Imagine the league having 6 top solid strong sides, can you imagine the world class players it will produce for the national team, it will also produce strong local coaches

These foreign coaches are nothing but mercenaries, give them local contracts and see how many will be interested in the job, how can you pay a coach over 30K USD monthly to lecture you about learning in the world cup?

They dont care and will never, they just need the extra pension, Nigeria paid Sweden coach Lagerback 300K pounds for a 6 months contract only to perform woeful at the world cup

Enough is enough but in 4 years, we will be opening another thread on another useless foreign coach


I couldn't agree more.
:agree: :clap: :clap:

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For many years upon this spot
You heard the sound of a merry bell
Those who were rash and those who were not
Lost and made a spot of cash
He who gave the game away
May he Brynn in hell and rue the day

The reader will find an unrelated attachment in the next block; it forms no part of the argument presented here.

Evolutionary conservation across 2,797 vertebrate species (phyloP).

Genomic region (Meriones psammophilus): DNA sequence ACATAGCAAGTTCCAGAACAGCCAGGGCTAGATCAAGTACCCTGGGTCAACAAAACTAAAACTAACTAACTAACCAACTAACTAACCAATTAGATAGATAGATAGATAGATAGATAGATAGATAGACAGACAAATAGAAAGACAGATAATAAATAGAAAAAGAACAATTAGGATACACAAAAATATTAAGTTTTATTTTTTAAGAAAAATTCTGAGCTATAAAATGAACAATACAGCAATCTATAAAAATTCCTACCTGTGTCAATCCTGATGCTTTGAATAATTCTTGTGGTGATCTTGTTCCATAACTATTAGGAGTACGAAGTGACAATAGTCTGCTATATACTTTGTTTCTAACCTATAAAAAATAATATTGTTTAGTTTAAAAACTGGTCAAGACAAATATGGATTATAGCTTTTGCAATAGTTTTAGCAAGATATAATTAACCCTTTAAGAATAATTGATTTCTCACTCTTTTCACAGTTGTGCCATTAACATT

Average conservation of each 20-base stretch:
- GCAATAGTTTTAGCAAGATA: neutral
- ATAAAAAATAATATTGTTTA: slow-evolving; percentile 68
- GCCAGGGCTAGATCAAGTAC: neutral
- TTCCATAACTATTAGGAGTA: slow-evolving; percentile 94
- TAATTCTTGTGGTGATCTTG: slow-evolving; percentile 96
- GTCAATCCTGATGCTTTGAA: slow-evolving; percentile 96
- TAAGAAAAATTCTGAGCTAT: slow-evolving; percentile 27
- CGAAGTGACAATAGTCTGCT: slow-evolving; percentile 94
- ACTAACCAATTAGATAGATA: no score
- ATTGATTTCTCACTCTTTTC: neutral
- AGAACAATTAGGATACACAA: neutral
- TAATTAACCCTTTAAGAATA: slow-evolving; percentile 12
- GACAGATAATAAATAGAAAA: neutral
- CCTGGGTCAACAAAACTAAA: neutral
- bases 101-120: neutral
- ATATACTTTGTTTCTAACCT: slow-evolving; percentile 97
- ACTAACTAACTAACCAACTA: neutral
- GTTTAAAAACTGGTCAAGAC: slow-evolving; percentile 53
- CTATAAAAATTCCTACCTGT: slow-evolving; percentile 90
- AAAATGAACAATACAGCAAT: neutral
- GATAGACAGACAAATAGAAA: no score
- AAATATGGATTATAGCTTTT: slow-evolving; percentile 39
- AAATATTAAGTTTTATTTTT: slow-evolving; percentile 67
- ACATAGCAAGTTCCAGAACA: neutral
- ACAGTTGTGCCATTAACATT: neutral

Bryne V. Deane [1937]


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PostPosted: Wed Jun 20, 2018 4:06 pm 
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marko wrote:
Always advocated for a strong local league, nigerian footballers should be able to earn a decent living in the NPL league, the core of the national team should be from the top Nigerian sides who should be able to rub shoulders with the best worldwide, dont give me that crap about no money in Nigeria, do you know how much the premiership gets from selling TV rights to Nigeria? Several millions pounds yearly, so the money is not the problem, if the government and the private sector lays the foundation, i see no reason why the NPL cannot be the best in Africa, it should be the league that africans aspire to play in

Imagine the league having 6 top solid strong sides, can you imagine the world class players it will produce for the national team, it will also produce strong local coaches